Skip to main content

In Memory of Major General Jonathan R. Burton


Everyone who has a story about Major General Jonathan R. Burton has experienced the kernels of wisdom that were uniquely his. Each story has the vigor of his encouragement for the riders he engaged with, that bit by bit, helped build our equestrian sports to what they are today.

The film, “A Life of Equestrian Substance,” was produced in 2007 by Mary Phelps and Melvin Cox for SportsQuest International. Funding support for the production was provided by The Dressage Foundation, TDF Board Member Karin Reid Offield for Offield Farms, and other contributors.

The Dressage Foundation will always treasure General Burton's influence first as a rider and then as a leader. His venerable presence will endure.

By John F. Boomer
Past President and CEO
The Dressage Foundation

SERVICE with a capital “S” certainly describes the General Burton I knew -- rising to the rank of General in our country’s military, and then leading the equestrian world with his wisdom and wit.  My father, Lowell Boomer, was the founding organizer of the United States Dressage Federation in 1973, and the founder of The Dressage Foundation in 1989.   The Boomer family and General Burton were in close touch through all of our equestrian lives and activities during those many years.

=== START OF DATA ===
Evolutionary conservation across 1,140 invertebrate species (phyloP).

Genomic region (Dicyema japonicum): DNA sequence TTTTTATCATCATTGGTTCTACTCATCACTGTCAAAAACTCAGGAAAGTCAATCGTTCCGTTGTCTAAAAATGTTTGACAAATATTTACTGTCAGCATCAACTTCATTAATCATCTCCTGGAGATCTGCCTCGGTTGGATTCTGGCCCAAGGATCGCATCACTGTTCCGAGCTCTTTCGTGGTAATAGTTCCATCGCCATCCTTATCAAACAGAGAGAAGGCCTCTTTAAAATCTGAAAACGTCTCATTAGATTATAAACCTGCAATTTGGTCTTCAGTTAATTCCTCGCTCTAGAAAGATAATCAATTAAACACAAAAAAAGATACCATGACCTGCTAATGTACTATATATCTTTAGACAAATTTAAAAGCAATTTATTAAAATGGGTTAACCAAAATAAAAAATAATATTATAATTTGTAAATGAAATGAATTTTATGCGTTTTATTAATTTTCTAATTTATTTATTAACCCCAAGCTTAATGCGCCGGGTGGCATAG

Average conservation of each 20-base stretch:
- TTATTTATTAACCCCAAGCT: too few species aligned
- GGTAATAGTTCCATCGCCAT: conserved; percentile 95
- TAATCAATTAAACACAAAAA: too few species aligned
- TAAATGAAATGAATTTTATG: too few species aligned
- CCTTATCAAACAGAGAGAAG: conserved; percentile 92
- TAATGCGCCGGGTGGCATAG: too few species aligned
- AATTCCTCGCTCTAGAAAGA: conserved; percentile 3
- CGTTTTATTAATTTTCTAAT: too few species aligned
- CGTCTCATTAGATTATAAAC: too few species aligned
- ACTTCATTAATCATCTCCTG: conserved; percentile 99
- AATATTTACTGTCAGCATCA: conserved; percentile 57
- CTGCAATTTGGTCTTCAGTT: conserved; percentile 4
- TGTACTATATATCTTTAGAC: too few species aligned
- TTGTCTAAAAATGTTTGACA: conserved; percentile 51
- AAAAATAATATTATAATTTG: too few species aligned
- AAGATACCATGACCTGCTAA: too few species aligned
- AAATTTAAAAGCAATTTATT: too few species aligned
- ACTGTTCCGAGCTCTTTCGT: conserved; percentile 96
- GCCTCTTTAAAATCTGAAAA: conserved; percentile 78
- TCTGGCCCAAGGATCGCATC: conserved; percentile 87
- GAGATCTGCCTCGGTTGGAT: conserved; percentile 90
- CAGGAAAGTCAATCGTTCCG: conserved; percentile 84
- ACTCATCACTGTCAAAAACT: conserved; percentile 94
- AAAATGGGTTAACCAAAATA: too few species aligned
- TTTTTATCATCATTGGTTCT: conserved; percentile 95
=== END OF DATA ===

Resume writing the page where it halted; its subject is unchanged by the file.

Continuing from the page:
In his remarkable filmed interview, he discusses the “transition of the horse to armor in the military,” as the cavalry moved away from horses to mechanized instruments of war. He discusses the powerful impact of the loss of government funding for all things equestrian, and the major effect that it had on the equestrian world, in which money was already in short supply.

General Burton and his good friend, Jack Fritz, joined the Board of Directors of The Dressage Foundation and served on our Board all the way until the end of their lives.  With the help of their work with the Foundation, we were able to help close the gap that was created by the loss of government funding and assist many equestrians who needed financial aid.  The knowledge and wisdom they brought to us was remarkable, unique, and invaluable.  Again, Service, with a capital “S.”